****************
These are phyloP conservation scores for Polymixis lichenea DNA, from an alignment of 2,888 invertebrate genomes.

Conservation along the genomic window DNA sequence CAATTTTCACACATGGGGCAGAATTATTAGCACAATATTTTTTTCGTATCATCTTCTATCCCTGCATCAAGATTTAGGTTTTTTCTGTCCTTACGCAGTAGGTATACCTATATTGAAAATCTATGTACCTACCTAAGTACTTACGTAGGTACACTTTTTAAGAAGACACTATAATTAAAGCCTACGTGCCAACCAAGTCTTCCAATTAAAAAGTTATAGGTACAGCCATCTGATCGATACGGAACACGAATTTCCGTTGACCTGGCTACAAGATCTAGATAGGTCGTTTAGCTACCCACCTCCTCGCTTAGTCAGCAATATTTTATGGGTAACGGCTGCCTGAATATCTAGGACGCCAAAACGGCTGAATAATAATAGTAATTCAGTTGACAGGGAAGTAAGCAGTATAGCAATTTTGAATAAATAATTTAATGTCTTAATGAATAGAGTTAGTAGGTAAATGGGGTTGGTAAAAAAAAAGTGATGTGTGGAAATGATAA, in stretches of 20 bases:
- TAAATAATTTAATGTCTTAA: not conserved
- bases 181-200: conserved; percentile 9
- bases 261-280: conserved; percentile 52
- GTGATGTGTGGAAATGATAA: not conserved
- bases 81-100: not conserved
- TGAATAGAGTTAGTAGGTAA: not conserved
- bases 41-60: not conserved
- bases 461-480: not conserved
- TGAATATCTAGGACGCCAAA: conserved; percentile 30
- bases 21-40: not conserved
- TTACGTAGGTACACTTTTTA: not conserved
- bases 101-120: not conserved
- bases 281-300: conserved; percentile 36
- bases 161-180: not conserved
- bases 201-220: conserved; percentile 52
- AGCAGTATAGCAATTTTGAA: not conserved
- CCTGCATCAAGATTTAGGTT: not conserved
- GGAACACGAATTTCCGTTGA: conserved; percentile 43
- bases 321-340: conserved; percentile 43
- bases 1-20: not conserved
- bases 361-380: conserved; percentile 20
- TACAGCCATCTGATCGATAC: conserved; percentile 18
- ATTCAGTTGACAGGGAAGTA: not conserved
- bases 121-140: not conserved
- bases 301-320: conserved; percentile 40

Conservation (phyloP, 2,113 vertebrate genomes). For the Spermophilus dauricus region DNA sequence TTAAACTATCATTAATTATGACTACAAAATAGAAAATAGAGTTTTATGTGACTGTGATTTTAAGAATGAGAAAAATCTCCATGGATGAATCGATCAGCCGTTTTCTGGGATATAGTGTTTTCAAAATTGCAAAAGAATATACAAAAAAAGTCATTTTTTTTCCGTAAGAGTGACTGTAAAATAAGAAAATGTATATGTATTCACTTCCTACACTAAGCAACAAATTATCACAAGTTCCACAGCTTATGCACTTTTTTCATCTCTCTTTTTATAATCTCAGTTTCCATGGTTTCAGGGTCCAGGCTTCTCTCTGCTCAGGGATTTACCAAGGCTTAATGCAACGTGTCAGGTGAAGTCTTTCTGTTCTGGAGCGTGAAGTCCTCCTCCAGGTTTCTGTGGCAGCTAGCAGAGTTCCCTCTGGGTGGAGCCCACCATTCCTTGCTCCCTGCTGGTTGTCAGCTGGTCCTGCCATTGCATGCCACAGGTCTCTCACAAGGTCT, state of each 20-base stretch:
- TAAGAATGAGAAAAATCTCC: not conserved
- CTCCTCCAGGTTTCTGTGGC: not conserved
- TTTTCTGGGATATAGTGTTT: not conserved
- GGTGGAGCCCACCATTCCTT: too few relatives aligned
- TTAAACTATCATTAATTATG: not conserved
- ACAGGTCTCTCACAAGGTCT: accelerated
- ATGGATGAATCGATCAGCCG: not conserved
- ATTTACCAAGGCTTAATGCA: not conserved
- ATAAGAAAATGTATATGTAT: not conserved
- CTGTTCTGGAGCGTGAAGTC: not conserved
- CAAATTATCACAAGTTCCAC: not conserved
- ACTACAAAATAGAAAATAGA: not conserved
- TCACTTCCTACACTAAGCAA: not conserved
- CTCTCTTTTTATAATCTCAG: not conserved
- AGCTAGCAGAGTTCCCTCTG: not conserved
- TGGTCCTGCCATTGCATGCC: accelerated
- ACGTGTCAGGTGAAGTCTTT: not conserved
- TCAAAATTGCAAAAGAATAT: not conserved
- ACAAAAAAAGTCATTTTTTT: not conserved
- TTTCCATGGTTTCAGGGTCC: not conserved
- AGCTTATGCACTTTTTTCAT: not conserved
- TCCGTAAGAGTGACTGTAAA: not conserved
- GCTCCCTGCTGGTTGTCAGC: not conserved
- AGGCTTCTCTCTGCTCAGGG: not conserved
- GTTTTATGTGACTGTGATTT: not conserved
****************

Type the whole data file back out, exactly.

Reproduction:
These are phyloP conservation scores for Polymixis lichenea DNA, from an alignment of 2,888 invertebrate genomes.

Conservation along the genomic window DNA sequence CAATTTTCACACATGGGGCAGAATTATTAGCACAATATTTTTTTCGTATCATCTTCTATCCCTGCATCAAGATTTAGGTTTTTTCTGTCCTTACGCAGTAGGTATACCTATATTGAAAATCTATGTACCTACCTAAGTACTTACGTAGGTACACTTTTTAAGAAGACACTATAATTAAAGCCTACGTGCCAACCAAGTCTTCCAATTAAAAAGTTATAGGTACAGCCATCTGATCGATACGGAACACGAATTTCCGTTGACCTGGCTACAAGATCTAGATAGGTCGTTTAGCTACCCACCTCCTCGCTTAGTCAGCAATATTTTATGGGTAACGGCTGCCTGAATATCTAGGACGCCAAAACGGCTGAATAATAATAGTAATTCAGTTGACAGGGAAGTAAGCAGTATAGCAATTTTGAATAAATAATTTAATGTCTTAATGAATAGAGTTAGTAGGTAAATGGGGTTGGTAAAAAAAAAGTGATGTGTGGAAATGATAA, in stretches of 20 bases:
- TAAATAATTTAATGTCTTAA: not conserved
- bases 181-200: conserved; percentile 9
- bases 261-280: conserved; percentile 52
- GTGATGTGTGGAAATGATAA: not conserved
- bases 81-100: not conserved
- TGAATAGAGTTAGTAGGTAA: not conserved
- bases 41-60: not conserved
- bases 461-480: not conserved
- TGAATATCTAGGACGCCAAA: conserved; percentile 30
- bases 21-40: not conserved
- TTACGTAGGTACACTTTTTA: not conserved
- bases 101-120: not conserved
- bases 281-300: conserved; percentile 36
- bases 161-180: not conserved
- bases 201-220: conserved; percentile 52
- AGCAGTATAGCAATTTTGAA: not conserved
- CCTGCATCAAGATTTAGGTT: not conserved
- GGAACACGAATTTCCGTTGA: conserved; percentile 43
- bases 321-340: conserved; percentile 43
- bases 1-20: not conserved
- bases 361-380: conserved; percentile 20
- TACAGCCATCTGATCGATAC: conserved; percentile 18
- ATTCAGTTGACAGGGAAGTA: not conserved
- bases 121-140: not conserved
- bases 301-320: conserved; percentile 40

Conservation (phyloP, 2,113 vertebrate genomes). For the Spermophilus dauricus region DNA sequence TTAAACTATCATTAATTATGACTACAAAATAGAAAATAGAGTTTTATGTGACTGTGATTTTAAGAATGAGAAAAATCTCCATGGATGAATCGATCAGCCGTTTTCTGGGATATAGTGTTTTCAAAATTGCAAAAGAATATACAAAAAAAGTCATTTTTTTTCCGTAAGAGTGACTGTAAAATAAGAAAATGTATATGTATTCACTTCCTACACTAAGCAACAAATTATCACAAGTTCCACAGCTTATGCACTTTTTTCATCTCTCTTTTTATAATCTCAGTTTCCATGGTTTCAGGGTCCAGGCTTCTCTCTGCTCAGGGATTTACCAAGGCTTAATGCAACGTGTCAGGTGAAGTCTTTCTGTTCTGGAGCGTGAAGTCCTCCTCCAGGTTTCTGTGGCAGCTAGCAGAGTTCCCTCTGGGTGGAGCCCACCATTCCTTGCTCCCTGCTGGTTGTCAGCTGGTCCTGCCATTGCATGCCACAGGTCTCTCACAAGGTCT, state of each 20-base stretch:
- TAAGAATGAGAAAAATCTCC: not conserved
- CTCCTCCAGGTTTCTGTGGC: not conserved
- TTTTCTGGGATATAGTGTTT: not conserved
- GGTGGAGCCCACCATTCCTT: too few relatives aligned
- TTAAACTATCATTAATTATG: not conserved
- ACAGGTCTCTCACAAGGTCT: accelerated
- ATGGATGAATCGATCAGCCG: not conserved
- ATTTACCAAGGCTTAATGCA: not conserved
- ATAAGAAAATGTATATGTAT: not conserved
- CTGTTCTGGAGCGTGAAGTC: not conserved
- CAAATTATCACAAGTTCCAC: not conserved
- ACTACAAAATAGAAAATAGA: not conserved
- TCACTTCCTACACTAAGCAA: not conserved
- CTCTCTTTTTATAATCTCAG: not conserved
- AGCTAGCAGAGTTCCCTCTG: not conserved
- TGGTCCTGCCATTGCATGCC: accelerated
- ACGTGTCAGGTGAAGTCTTT: not conserved
- TCAAAATTGCAAAAGAATAT: not conserved
- ACAAAAAAAGTCATTTTTTT: not conserved
- TTTCCATGGTTTCAGGGTCC: not conserved
- AGCTTATGCACTTTTTTCAT: not conserved
- TCCGTAAGAGTGACTGTAAA: not conserved
- GCTCCCTGCTGGTTGTCAGC: not conserved
- AGGCTTCTCTCTGCTCAGGG: not conserved
- GTTTTATGTGACTGTGATTT: not conserved